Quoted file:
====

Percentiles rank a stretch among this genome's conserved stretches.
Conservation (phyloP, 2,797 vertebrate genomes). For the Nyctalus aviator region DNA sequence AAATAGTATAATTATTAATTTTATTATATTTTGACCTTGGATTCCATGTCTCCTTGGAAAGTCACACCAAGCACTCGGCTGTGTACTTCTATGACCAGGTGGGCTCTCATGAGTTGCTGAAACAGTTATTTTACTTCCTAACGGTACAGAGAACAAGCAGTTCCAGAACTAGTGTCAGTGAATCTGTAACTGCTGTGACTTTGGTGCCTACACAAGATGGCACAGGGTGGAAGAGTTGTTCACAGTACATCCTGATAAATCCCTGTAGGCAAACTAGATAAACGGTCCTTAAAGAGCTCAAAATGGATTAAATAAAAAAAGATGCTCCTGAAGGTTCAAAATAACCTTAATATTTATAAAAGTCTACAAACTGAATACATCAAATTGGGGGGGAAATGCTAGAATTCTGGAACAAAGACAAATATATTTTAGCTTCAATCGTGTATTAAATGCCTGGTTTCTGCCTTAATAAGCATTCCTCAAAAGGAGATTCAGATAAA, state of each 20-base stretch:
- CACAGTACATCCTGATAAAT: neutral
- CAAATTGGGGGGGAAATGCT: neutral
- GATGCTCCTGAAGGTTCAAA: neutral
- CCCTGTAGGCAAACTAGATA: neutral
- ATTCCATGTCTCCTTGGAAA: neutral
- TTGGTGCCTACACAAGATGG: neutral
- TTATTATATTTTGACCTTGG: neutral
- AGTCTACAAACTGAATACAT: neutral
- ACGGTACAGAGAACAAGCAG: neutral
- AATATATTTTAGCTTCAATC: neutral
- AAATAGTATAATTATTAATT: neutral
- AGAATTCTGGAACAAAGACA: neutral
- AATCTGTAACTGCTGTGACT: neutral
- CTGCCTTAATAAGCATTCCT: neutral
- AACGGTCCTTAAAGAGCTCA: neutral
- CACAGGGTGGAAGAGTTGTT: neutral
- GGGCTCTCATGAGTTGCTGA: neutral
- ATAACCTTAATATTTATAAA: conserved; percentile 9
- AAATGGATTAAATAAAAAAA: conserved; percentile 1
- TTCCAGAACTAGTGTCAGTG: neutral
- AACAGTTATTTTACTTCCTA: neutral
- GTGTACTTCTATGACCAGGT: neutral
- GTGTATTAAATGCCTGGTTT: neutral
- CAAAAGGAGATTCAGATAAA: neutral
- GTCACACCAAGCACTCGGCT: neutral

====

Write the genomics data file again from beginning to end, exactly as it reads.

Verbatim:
Percentiles rank a stretch among this genome's conserved stretches.
Conservation (phyloP, 2,797 vertebrate genomes). For the Nyctalus aviator region DNA sequence AAATAGTATAATTATTAATTTTATTATATTTTGACCTTGGATTCCATGTCTCCTTGGAAAGTCACACCAAGCACTCGGCTGTGTACTTCTATGACCAGGTGGGCTCTCATGAGTTGCTGAAACAGTTATTTTACTTCCTAACGGTACAGAGAACAAGCAGTTCCAGAACTAGTGTCAGTGAATCTGTAACTGCTGTGACTTTGGTGCCTACACAAGATGGCACAGGGTGGAAGAGTTGTTCACAGTACATCCTGATAAATCCCTGTAGGCAAACTAGATAAACGGTCCTTAAAGAGCTCAAAATGGATTAAATAAAAAAAGATGCTCCTGAAGGTTCAAAATAACCTTAATATTTATAAAAGTCTACAAACTGAATACATCAAATTGGGGGGGAAATGCTAGAATTCTGGAACAAAGACAAATATATTTTAGCTTCAATCGTGTATTAAATGCCTGGTTTCTGCCTTAATAAGCATTCCTCAAAAGGAGATTCAGATAAA, state of each 20-base stretch:
- CACAGTACATCCTGATAAAT: neutral
- CAAATTGGGGGGGAAATGCT: neutral
- GATGCTCCTGAAGGTTCAAA: neutral
- CCCTGTAGGCAAACTAGATA: neutral
- ATTCCATGTCTCCTTGGAAA: neutral
- TTGGTGCCTACACAAGATGG: neutral
- TTATTATATTTTGACCTTGG: neutral
- AGTCTACAAACTGAATACAT: neutral
- ACGGTACAGAGAACAAGCAG: neutral
- AATATATTTTAGCTTCAATC: neutral
- AAATAGTATAATTATTAATT: neutral
- AGAATTCTGGAACAAAGACA: neutral
- AATCTGTAACTGCTGTGACT: neutral
- CTGCCTTAATAAGCATTCCT: neutral
- AACGGTCCTTAAAGAGCTCA: neutral
- CACAGGGTGGAAGAGTTGTT: neutral
- GGGCTCTCATGAGTTGCTGA: neutral
- ATAACCTTAATATTTATAAA: conserved; percentile 9
- AAATGGATTAAATAAAAAAA: conserved; percentile 1
- TTCCAGAACTAGTGTCAGTG: neutral
- AACAGTTATTTTACTTCCTA: neutral
- GTGTACTTCTATGACCAGGT: neutral
- GTGTATTAAATGCCTGGTTT: neutral
- CAAAAGGAGATTCAGATAAA: neutral
- GTCACACCAAGCACTCGGCT: neutral